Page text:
The main psychological cause of insomnia

Sleep is a natural behavior; people are wired to slumber at night. However, many don’t, and consequently face illness and less ease. There are several causes, from the effects of medication, to practical issues, like disturbances and discomfort or pain. But let’s look at the mental, or emotional reasons for sleepless nights.

People may not sleep because their minds are full of thoughts. The cause of an overactive mind is stress, which can result in palpitations and tension headaches.

Sometimes, you know why your mind races; you have an ongoing problem. You might be fearful, have low-self-esteem, or difficult relationships. At other times, you may not recognize you are anxious because you’re used to living in a stressed state.

Stress can be obvious, or creep into your mind and bones causing tension and worry. When you worry at night, you emphasize difficulties and they grow. The challenges you face can feel as big as Kilimanjaro. Like most live volcanoes, it’s only a matter of time before an eruption is due. This is when your stress turns into a physical complaint or illness. Until then, and for a while after, it keeps you awake.

First, recognize you put the equivalent of Kilimanjaro in your head, it doesn’t belong there, but what you put in can also be taken out. Knowing you are in charge gives you the power to make changes. If the reason for stress is clear, get out of bed and write it in a notebook. Structure a sentence stating you will deal with it the following day.

Next, get physically comfortable; make doing so the only topic in your head. Fetch extra pillows and blankets if you want, or open the window for air. Snuggle into your bed, wiggling until you notice the sensation of comfort. Focus on that feeling wherever it’s recognizable in your body, and allow it to spread, bit-by-bit, until your whole body is comfortable.

When your body is relaxed, pay attention to breathing slowly and deeply. Notice your breath as it enters your nose and travels to your lungs. Feel them fill with air, hold your breath for a few seconds comfortably, and then follow your breath as you breathe out.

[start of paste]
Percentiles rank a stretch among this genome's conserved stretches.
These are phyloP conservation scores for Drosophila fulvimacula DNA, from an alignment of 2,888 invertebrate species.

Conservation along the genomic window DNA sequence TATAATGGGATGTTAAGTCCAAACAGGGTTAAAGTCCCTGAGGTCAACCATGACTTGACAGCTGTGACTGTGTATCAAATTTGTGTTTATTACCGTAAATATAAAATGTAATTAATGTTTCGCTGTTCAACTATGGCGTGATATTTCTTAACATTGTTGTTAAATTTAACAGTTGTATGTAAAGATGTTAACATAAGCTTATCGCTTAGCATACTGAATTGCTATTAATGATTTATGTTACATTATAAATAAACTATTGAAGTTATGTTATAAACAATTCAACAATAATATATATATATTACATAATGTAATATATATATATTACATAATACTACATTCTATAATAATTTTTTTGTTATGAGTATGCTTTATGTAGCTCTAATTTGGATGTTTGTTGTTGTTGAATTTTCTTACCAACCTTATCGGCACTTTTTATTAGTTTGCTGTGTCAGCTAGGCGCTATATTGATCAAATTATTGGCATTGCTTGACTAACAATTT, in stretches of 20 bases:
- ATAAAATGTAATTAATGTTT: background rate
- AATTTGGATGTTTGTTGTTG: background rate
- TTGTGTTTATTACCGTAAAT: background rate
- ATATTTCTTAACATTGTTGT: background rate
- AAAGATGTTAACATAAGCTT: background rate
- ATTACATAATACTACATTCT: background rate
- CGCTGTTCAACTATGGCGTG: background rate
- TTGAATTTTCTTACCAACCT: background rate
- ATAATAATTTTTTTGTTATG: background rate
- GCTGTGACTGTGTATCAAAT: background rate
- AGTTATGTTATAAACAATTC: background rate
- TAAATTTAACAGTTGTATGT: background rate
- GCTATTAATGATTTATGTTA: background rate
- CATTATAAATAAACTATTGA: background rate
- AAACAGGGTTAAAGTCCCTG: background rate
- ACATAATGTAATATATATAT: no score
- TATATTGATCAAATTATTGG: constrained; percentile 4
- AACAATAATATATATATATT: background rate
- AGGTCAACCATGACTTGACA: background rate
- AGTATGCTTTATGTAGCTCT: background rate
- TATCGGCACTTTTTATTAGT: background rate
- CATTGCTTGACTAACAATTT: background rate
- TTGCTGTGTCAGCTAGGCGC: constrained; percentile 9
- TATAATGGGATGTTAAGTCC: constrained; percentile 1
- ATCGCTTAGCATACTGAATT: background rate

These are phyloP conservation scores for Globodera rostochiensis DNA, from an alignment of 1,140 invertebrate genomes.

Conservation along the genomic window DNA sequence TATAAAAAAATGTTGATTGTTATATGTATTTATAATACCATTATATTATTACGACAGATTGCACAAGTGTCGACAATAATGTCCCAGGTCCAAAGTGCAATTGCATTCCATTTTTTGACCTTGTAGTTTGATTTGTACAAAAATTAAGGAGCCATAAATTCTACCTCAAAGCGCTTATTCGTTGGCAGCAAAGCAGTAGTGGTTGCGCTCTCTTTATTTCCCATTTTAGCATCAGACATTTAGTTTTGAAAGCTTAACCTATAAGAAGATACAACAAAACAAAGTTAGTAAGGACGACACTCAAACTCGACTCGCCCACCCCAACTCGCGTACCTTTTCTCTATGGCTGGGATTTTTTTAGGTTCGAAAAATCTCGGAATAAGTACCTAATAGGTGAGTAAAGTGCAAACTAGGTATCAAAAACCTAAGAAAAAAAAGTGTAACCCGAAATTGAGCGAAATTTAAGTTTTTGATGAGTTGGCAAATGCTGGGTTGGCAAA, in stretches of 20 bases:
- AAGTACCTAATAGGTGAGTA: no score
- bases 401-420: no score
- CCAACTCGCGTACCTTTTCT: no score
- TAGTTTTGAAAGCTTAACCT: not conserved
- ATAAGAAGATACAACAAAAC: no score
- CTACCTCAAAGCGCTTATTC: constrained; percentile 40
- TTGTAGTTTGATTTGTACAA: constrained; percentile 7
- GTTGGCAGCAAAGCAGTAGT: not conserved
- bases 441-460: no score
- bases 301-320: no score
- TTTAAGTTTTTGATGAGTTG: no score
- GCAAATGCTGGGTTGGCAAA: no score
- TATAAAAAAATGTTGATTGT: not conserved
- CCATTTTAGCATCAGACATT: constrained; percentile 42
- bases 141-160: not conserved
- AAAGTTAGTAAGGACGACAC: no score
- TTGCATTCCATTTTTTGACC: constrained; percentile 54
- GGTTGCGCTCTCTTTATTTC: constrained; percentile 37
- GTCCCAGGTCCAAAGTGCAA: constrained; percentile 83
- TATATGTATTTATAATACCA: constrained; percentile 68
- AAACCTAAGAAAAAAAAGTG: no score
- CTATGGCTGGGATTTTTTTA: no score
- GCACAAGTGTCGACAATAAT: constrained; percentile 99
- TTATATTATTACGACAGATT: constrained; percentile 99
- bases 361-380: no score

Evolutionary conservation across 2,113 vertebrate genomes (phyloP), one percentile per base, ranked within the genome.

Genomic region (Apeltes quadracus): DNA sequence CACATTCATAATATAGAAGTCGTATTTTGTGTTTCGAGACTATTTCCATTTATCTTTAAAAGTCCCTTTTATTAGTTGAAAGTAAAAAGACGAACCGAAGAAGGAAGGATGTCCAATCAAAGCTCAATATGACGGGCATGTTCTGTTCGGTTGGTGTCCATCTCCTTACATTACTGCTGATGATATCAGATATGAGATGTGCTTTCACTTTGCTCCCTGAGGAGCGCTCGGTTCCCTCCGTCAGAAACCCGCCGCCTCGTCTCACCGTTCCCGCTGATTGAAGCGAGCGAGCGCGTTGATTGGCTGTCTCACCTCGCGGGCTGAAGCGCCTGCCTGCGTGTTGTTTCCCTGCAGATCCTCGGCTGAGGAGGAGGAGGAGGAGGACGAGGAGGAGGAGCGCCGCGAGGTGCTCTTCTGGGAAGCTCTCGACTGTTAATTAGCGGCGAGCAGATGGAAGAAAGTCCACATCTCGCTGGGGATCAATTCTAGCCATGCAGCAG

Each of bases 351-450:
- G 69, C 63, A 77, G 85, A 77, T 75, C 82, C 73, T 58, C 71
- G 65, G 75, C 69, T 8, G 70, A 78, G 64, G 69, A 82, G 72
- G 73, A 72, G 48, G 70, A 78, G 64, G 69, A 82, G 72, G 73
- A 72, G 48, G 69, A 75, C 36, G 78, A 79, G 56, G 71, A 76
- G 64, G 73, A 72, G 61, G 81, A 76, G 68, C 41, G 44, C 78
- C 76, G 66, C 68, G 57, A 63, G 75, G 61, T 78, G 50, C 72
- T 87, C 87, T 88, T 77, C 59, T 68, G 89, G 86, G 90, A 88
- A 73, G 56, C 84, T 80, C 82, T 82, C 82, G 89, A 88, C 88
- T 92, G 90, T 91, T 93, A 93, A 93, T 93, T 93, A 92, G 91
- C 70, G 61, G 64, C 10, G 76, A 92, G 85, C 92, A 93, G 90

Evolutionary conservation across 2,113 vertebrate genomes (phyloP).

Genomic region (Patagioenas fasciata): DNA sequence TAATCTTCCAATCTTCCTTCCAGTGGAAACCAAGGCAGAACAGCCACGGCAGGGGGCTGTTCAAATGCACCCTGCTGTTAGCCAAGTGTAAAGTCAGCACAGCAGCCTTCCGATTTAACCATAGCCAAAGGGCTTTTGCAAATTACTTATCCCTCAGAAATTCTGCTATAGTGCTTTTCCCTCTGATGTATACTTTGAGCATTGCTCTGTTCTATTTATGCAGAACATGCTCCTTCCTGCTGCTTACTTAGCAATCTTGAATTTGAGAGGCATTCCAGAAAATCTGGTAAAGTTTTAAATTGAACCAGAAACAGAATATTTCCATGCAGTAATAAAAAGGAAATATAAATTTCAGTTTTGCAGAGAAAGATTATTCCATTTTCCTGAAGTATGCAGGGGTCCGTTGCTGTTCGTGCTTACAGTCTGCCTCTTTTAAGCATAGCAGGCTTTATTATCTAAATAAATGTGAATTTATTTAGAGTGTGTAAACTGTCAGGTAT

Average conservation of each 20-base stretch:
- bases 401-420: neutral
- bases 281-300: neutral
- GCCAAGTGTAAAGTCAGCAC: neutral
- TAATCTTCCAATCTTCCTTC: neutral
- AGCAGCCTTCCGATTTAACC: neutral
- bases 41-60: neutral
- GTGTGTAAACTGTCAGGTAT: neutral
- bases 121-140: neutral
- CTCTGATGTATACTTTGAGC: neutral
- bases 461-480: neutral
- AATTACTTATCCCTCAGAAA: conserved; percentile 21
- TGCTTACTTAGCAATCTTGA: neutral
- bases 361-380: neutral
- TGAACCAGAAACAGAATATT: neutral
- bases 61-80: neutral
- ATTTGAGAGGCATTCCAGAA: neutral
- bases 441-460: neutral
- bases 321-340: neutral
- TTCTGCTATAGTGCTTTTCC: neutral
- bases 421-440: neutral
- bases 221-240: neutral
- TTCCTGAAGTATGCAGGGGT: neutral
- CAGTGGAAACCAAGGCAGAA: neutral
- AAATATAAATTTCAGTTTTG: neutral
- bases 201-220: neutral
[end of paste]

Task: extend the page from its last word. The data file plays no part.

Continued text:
Keep following your breath, perhaps adding a mantra like the word peace to every exhalation. Eventually, your stress will decrease. Next, manage your emotions in the day, dealing with solvable problems. Additionally, reduce stress before it builds. Regularly breathe deeply, using your mantra if you want, and organize at least one special activity to do later.

You might arrange to walk in the countryside among nature, watch the sun go down with a cup of your favorite brew, or take a bubble bath. The idea is to self-nourish because if you are stressed, you’ve been doing the opposite. Regular negative thoughts and tension has built into the problems you experience at night when there are no distractions. Start to make calmness part of your life. The subject you entertain most, which you focus on more than others, influences your well-being above all else. Make it positive and you will sleep well.

About bridget

bridget webber

Bridget Webber’s background rests in mental health, counselling, hypnotherapy, NLP and art. She brings knowledge from her experiences into her writing and specializes in emotional wellness and the creation of, rather than search for, joy. You can catch up with her insights and musings on Twitter.

Twitter: @InsightManager

2 Reactions

  1. cat lover

    Dear friend have a amazing day and stress free